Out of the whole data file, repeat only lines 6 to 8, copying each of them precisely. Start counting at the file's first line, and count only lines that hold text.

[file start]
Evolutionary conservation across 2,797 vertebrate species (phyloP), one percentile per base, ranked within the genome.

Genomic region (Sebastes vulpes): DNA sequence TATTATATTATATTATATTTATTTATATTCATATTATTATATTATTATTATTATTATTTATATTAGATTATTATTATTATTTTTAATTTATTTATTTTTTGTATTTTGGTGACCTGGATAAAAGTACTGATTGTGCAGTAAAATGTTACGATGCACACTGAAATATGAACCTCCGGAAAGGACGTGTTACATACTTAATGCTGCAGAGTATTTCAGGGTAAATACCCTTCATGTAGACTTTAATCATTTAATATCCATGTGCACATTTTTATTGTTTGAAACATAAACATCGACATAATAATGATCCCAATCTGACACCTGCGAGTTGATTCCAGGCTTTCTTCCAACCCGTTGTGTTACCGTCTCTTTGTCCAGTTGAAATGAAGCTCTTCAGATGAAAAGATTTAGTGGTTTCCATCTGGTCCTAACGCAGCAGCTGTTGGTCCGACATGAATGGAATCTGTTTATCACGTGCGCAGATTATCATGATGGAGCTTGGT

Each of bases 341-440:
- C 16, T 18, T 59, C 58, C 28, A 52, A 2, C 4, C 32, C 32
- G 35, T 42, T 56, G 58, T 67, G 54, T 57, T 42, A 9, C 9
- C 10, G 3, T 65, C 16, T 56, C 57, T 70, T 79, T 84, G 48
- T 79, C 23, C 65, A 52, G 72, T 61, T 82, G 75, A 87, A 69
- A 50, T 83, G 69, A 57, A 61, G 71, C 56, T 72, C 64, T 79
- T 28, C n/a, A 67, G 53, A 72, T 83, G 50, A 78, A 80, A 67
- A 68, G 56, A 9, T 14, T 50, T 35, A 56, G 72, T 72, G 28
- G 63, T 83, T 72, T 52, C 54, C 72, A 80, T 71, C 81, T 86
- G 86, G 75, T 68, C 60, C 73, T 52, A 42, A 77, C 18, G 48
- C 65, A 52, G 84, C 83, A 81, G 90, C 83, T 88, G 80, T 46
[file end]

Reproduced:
- C 10, G 3, T 65, C 16, T 56, C 57, T 70, T 79, T 84, G 48
- T 79, C 23, C 65, A 52, G 72, T 61, T 82, G 75, A 87, A 69
- A 50, T 83, G 69, A 57, A 61, G 71, C 56, T 72, C 64, T 79